Carlisle Guildhall Museum By Julian ThurgoodThe Guildhall Museum is housed in an interesting medieval building. In 1382 a huge fire destroyed much of Carlisle, and the site of a waste tenement was turned into a home in 1407 by Richard of Redeness. When he died he left his home to Carlisle, and it became the Guildhall for the city's trade guilds. Its timber-framed construction is infilled with thin medieval tile bricks. The internal walls are made of interwoven twigs with a covering of clay. Each floor projects out over the one beneath, a way of using less ground to create a larger home. In 1844 and 1935 repairs were undertaken.

Carlisle Market Cross By Julian ThurgoodEach room in the museum has its own focus representing Carlisle's eight trade guilds: shoemakers, butchers, merchants, skinners and glovers, smiths, tailors, tanners, and weavers. Objects relating to each guild history are on display. The silver room is especially interesting with two 1599 silver bells among its collection. An ironbound muniment chest, medieval measures and pottery, a weaver's banner and stocks are part of the collections.

The Town Hall and Council Chamber, built in 1770, at the north end of the market place, has undergone a number of renovations. In front of the building is a 1682 Market Cross topped by a lion and a sundial.

St. Cuthbert Church Carlisle By Julian Thurgood18th century St Cuthbert's Church is the fourth building on the site-originally founded during St Cuthbert's 685 visit, rebuilt in 870, then destroyed by the Danes in 875. It was rebuilt in 1095 by King William II, then survived a fire, but was damaged in a raid by the Scots. In 1778 the building was replaced by the present one, built in the Georgian style. A 14th century stained glass window survives. An unusual feature is a moveable pulpit mounted on rails. Modern stained glass windows depict the life of St. Cuthbert. In the churchyard are buried Prince Charlie's soldiers. The 15th century Tithe Barn (restored in 1968), now a church hall, was once the dispensary for the city, providing free medical treatment for the poor.St. Cuthbert Church interior Carlisle By Julian Thurgood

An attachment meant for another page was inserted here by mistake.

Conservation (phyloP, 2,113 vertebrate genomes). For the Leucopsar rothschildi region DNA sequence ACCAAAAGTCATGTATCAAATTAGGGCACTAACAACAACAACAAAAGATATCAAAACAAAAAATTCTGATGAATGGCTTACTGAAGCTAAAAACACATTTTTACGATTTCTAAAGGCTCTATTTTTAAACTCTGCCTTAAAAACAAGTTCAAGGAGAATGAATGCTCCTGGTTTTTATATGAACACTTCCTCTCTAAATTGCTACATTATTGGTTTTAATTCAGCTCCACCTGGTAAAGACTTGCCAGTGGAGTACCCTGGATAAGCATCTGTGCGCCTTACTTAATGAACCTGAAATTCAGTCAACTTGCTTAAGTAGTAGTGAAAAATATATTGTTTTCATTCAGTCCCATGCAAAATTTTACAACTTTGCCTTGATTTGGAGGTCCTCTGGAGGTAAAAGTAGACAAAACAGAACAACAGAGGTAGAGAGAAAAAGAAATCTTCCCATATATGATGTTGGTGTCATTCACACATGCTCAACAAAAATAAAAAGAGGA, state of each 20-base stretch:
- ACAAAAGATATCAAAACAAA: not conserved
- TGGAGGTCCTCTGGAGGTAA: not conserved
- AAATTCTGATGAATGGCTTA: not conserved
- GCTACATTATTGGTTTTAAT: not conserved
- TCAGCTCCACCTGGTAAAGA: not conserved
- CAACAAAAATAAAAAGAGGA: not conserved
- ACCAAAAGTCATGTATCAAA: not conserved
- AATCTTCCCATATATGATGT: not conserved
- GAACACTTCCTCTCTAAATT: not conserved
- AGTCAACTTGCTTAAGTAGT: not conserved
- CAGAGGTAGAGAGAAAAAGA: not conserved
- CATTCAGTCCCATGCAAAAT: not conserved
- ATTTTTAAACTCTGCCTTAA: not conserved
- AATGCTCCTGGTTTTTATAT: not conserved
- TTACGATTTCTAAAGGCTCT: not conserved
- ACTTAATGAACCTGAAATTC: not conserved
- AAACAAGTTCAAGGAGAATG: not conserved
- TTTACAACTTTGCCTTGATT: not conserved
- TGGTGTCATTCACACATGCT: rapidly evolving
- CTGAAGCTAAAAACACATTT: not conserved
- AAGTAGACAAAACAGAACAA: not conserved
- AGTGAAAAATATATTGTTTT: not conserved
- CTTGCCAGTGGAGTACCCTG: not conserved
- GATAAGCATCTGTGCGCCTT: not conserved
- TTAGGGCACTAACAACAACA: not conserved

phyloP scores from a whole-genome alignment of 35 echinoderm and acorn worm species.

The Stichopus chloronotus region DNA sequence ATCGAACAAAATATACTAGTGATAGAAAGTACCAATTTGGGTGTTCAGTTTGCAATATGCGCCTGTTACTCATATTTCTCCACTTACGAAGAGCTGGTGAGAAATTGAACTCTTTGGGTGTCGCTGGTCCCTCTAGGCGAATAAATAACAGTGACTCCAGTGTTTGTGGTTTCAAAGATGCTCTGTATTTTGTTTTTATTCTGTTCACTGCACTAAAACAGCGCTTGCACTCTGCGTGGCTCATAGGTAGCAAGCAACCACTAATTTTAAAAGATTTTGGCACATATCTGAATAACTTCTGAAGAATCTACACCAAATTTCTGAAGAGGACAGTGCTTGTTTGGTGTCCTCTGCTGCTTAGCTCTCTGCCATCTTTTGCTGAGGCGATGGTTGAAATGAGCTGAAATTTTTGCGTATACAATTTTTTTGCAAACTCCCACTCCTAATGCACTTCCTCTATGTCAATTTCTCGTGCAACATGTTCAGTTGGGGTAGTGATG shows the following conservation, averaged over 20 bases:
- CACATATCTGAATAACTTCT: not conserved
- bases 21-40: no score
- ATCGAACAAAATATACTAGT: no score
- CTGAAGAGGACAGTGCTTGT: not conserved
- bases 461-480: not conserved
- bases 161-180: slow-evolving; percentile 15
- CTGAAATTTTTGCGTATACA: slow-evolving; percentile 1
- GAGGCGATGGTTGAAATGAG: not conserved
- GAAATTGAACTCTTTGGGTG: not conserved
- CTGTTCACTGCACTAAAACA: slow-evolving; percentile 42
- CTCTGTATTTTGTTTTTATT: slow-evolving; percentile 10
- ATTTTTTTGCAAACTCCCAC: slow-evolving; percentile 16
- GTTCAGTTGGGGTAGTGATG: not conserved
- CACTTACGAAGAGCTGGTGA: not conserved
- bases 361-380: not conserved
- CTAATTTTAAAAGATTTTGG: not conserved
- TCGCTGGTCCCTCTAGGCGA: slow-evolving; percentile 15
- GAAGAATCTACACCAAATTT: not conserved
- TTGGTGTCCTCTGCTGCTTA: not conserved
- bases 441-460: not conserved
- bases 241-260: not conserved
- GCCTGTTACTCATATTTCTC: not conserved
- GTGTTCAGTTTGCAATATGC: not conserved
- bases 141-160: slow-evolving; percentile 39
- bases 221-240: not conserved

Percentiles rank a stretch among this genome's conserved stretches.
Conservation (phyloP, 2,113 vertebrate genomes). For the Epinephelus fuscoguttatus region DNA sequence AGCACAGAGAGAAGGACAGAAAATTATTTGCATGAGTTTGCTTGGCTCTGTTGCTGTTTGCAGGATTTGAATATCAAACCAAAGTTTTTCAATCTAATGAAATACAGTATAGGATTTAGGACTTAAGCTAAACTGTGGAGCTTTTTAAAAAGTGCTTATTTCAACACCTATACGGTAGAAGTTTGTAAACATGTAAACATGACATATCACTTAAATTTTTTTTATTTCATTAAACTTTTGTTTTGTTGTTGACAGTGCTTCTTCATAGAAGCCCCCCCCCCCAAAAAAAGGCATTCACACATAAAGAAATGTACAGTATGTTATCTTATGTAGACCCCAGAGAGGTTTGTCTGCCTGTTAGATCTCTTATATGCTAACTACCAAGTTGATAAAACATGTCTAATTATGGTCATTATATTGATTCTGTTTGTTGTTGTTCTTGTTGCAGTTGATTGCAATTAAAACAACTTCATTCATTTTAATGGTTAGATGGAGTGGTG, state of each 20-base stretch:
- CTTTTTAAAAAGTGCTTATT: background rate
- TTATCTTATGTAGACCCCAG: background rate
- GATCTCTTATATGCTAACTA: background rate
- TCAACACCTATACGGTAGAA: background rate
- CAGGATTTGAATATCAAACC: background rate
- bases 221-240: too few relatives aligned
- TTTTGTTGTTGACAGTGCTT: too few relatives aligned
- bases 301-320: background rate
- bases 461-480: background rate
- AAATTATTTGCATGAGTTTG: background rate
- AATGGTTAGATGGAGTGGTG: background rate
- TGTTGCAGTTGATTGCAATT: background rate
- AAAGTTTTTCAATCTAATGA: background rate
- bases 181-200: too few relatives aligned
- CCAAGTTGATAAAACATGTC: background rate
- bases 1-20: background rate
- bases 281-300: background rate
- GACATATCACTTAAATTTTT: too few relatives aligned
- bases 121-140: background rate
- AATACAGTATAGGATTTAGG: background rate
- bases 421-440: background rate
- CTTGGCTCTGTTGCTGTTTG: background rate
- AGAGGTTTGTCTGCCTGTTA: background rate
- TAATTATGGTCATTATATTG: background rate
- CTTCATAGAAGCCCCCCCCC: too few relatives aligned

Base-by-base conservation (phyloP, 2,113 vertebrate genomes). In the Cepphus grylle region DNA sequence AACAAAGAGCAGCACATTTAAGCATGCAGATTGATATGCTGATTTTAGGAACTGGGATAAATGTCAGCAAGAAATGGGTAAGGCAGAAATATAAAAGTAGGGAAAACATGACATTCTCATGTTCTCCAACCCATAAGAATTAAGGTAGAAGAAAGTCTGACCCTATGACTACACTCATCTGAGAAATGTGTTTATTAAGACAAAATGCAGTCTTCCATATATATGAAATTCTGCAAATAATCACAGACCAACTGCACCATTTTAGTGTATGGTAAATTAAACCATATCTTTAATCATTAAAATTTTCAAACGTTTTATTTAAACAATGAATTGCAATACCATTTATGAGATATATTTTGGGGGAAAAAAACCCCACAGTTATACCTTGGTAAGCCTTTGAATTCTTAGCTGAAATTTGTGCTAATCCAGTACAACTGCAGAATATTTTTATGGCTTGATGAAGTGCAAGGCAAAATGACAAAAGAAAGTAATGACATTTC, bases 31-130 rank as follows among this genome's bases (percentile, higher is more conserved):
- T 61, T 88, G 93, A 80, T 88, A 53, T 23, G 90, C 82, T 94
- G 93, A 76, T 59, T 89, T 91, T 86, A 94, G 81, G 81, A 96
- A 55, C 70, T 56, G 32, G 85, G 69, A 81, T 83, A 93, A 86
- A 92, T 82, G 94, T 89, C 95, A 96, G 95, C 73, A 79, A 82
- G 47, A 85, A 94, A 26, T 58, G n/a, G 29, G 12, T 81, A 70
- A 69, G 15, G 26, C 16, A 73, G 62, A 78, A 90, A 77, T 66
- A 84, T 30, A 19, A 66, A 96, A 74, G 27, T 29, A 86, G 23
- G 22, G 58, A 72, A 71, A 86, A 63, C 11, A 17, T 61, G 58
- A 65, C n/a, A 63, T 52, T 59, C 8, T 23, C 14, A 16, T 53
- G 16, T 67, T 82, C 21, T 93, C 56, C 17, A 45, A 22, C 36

St. Mary's Workhouse was built in 1785, for the poor, and St Cuthbert's followed in 1809. In 1745 woollens were manufactured for a few years. Linen making was added in 1750. Cotton manufactory-there were four large spinning mills in Carlisle-brought much needed employment and prosperity. Calico printing started in 1761, and gingham, check and bleaching establishments set up shop. Many old houses were demolished and more substantial ones built in their place. Tanneries, dye works, biscuit and hat making added to the industrial mix.

Carlisle Railway Station By Steve BulhmanThe railways arrived in the 1830's and were of great importance to Carlisle. The Carlisle Citadel Station, built in 1847, accommodated seven different lines. Today the 72-mile Settle to Carlisle scenic railway is a tourist attraction.

Carlisle's Tuille House Museum is one of the best museums in England. It lets the visitor experience Carlisle from pre-history through the Civil War and includes an AV experienceon the Border Reivers. The social and railway history of Tullie House Museum By Julian ThurgoodCumbria's north, a wildlife section, and contemporary art exhibitions complete the picture. On the grounds is the Old House and Gardens, a Georgian house that was the site of the original museum. Now displayed there are the Gallery of Childhood, paintings, and china.

Near to Carlisle are the scenic Eden and Irthing valleys and the North Pennines. Carlisle, at the confluence of the rivers Eden, Caldew, and Petteril has much interesting history to share.

Photos by Barbara Ballard and courtesy of Steve Bulhman , Julian Thurgood

Location Map of Carlisle.